The CRM system gives Scotiabank’s Customer Knowledge and Insights department the intelligence it needs to reach out to customers and qualify leads in the contact management system, aligning each customer’s profile and product mix with the skill set of the correct sales officers.
“With the kind of capacity we have created here we can realistically expect to generate an additional $250 million in annual sales volume across all of the products that we deliver to customers,” says Mike Henry, senior vice president of Customer Experience and Distribution Strategy at Scotiabank. “That translates into millions of dollars in bottom-line lift for us.”
Henry estimates that Scotiabank spent about $6 million to develop these IT capabilities for an expected return of $2.5 million per year on a go-forward basis. Just as important, Scotiabank has received a positive response from the sales staff. “Employees are very pleased that we have made them more productive by automating these CRM processes,” he notes.
Creating a flexible rules engine
Information Builders Professional Services used the iWay Business Rules Engine and iWay Complex Event Processing capabilities to govern some of the CRM data management processes. The project team, consisting of subject matter experts, iWay Professional Services, and the Scotiabank’s Integration Competency Center personnel, developed a series of business rules to determine what depicted a sale and how that sale was funded.
For example, if a sales officer helps a customer invest $10,000 into Certificates of Deposit, and then a month later persuades the customer to roll $5,000 of that investment into a mutual fund, there is a different compensation structure for each type of deposit. iWay updates the appropriate banking systems and applies a consistent set of business rules to govern how the sales officer will be compensated for each type of sales activity. If a sale involves a transfer of funds from one location to another, the system can reconcile the results from new and previous sales. This is important since the bank bases sales performance on net new money coming into the bank.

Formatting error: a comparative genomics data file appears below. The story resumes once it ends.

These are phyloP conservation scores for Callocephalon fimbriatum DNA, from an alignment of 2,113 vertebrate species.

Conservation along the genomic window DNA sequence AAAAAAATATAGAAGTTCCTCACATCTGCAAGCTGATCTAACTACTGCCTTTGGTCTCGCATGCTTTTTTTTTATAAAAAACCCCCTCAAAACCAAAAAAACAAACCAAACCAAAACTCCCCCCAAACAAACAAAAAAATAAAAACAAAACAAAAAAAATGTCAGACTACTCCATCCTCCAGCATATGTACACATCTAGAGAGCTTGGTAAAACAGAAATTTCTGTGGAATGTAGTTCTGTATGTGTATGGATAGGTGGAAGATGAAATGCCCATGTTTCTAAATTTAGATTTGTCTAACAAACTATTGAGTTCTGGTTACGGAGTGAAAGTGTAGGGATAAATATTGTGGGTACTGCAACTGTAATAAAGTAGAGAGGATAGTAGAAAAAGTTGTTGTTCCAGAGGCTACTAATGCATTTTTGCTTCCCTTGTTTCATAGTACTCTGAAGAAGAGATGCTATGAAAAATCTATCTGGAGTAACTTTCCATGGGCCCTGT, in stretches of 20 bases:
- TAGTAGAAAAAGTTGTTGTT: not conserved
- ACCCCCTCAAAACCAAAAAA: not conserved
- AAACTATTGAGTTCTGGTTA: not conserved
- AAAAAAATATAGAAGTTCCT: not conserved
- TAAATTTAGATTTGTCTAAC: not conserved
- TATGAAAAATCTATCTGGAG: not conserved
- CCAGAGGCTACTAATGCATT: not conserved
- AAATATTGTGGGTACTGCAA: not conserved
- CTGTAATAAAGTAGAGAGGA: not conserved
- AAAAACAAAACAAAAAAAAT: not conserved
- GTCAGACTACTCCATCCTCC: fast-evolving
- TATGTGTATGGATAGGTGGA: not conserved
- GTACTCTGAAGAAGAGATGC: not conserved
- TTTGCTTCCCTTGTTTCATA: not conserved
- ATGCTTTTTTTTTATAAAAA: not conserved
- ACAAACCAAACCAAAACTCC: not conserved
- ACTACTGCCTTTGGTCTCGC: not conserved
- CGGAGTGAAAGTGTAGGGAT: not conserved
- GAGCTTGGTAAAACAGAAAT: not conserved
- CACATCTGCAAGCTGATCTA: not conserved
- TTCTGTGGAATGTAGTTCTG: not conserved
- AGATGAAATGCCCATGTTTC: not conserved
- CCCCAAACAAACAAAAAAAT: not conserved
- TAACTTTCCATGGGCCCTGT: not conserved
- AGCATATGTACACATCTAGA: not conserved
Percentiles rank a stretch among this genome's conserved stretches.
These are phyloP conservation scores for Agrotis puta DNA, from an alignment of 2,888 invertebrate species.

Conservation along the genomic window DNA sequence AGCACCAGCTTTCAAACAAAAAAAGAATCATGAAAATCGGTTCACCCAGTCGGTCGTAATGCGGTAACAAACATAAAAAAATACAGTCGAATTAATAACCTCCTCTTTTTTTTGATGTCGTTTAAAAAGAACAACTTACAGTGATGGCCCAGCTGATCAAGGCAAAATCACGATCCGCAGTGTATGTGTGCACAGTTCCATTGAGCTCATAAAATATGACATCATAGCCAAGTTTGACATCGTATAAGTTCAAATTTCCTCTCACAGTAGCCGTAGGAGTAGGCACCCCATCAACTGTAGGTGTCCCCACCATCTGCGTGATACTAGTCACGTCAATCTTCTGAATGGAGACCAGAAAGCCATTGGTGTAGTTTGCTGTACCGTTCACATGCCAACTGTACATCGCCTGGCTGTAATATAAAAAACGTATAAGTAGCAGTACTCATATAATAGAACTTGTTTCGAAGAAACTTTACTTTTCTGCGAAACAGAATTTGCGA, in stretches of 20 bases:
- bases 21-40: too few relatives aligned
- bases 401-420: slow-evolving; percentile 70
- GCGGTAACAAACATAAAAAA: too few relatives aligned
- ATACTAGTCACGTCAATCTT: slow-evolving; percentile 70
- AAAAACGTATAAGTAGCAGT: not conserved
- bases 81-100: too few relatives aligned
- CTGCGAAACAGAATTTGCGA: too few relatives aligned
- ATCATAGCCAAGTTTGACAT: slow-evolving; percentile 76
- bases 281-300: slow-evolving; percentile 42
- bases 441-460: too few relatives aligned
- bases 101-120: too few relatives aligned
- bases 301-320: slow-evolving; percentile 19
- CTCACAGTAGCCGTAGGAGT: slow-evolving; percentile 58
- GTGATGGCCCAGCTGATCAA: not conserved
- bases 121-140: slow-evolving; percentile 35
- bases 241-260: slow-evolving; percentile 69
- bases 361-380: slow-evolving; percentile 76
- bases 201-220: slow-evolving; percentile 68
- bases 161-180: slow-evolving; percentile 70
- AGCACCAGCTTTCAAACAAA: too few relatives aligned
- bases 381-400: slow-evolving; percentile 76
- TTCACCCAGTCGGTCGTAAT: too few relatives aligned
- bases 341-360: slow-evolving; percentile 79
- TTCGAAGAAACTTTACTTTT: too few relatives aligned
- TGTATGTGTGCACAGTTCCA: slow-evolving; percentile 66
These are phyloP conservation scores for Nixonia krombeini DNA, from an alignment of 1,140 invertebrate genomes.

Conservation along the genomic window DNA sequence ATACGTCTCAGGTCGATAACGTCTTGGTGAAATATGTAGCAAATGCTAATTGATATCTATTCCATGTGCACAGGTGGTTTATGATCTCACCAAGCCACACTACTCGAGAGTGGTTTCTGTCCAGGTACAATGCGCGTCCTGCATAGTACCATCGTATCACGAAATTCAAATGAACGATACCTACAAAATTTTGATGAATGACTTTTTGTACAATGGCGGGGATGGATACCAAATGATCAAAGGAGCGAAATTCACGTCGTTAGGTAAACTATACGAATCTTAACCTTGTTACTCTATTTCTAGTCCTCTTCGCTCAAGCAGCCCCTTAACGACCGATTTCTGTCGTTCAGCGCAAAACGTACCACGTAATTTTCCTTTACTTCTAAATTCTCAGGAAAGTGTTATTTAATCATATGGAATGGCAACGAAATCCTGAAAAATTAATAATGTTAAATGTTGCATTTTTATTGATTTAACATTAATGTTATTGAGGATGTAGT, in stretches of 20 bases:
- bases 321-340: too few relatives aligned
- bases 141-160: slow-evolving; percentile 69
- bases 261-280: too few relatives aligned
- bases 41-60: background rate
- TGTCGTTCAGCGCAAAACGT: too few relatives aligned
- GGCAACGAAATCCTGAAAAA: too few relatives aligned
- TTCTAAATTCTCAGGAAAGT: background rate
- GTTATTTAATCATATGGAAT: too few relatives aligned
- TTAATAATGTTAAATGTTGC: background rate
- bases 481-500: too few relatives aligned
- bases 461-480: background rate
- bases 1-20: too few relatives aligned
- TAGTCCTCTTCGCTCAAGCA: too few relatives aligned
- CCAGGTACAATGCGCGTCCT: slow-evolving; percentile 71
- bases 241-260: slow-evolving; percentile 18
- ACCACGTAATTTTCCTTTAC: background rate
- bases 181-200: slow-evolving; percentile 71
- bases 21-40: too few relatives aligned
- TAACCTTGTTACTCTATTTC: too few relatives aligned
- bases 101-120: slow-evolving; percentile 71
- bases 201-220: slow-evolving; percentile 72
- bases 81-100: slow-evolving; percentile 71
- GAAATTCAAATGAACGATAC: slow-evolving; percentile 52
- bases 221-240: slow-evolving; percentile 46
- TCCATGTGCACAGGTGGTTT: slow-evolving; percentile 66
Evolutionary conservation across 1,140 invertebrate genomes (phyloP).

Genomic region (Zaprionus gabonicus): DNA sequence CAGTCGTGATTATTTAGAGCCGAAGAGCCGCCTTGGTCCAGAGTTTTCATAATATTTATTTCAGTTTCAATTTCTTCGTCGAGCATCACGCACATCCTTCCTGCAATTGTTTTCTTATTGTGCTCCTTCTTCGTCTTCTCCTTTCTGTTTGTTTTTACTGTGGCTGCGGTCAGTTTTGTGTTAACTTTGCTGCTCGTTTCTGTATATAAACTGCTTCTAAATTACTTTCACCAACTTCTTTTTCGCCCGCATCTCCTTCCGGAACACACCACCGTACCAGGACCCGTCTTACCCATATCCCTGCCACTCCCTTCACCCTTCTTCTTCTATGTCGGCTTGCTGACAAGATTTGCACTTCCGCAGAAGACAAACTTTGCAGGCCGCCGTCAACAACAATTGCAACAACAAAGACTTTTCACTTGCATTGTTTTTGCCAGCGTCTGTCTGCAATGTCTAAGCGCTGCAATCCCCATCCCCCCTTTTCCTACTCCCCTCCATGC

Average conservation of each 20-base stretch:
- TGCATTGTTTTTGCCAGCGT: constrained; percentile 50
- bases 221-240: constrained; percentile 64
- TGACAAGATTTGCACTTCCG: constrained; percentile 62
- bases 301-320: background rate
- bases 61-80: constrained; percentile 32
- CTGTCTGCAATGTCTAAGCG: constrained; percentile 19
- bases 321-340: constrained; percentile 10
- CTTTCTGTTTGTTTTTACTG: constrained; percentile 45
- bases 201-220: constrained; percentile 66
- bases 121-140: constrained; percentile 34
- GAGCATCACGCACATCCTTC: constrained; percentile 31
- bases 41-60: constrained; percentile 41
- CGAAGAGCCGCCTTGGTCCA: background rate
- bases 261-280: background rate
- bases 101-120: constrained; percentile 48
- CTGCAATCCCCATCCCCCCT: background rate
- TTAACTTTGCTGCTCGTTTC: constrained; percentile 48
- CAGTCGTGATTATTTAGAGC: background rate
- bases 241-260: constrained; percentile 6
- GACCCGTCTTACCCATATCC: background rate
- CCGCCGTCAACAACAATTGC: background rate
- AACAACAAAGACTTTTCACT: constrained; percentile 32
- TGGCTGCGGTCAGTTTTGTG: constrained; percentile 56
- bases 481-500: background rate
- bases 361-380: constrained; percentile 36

“This was not just a technology project. It was about creating business value by making our employees more productive and more satisfied, so they can focus on what matters most: our customers,” explains Henry. “We devised more than 500 business rules to automate a very complex and boring activity for our personal bankers and financial advisors. This successful project freed up more than 72,000 hours per year that these staff members can now spend advising customers. It gives them more time to provide the excellent service that helps our customers to get ahead financially, and that’s what Scotiabank is all about.”
Reusing iWay interfaces
Bekic credits iWay Professional Services for helping Scotiabank’s in-house staff to understand the iWay integration platform as part of these ambitious IT endeavors. For example, they designed the rules engine to be callable from an XML process flow, which permits rules to be dynamically added or changed without modifying the associated business applications.
“The key to this architecture is to abstract the business rules away from the product systems,” says Bekic. “We don’t need to change 15 or 20 systems to update the rules. We just change the business logic in the mid tier using the web-based interface.”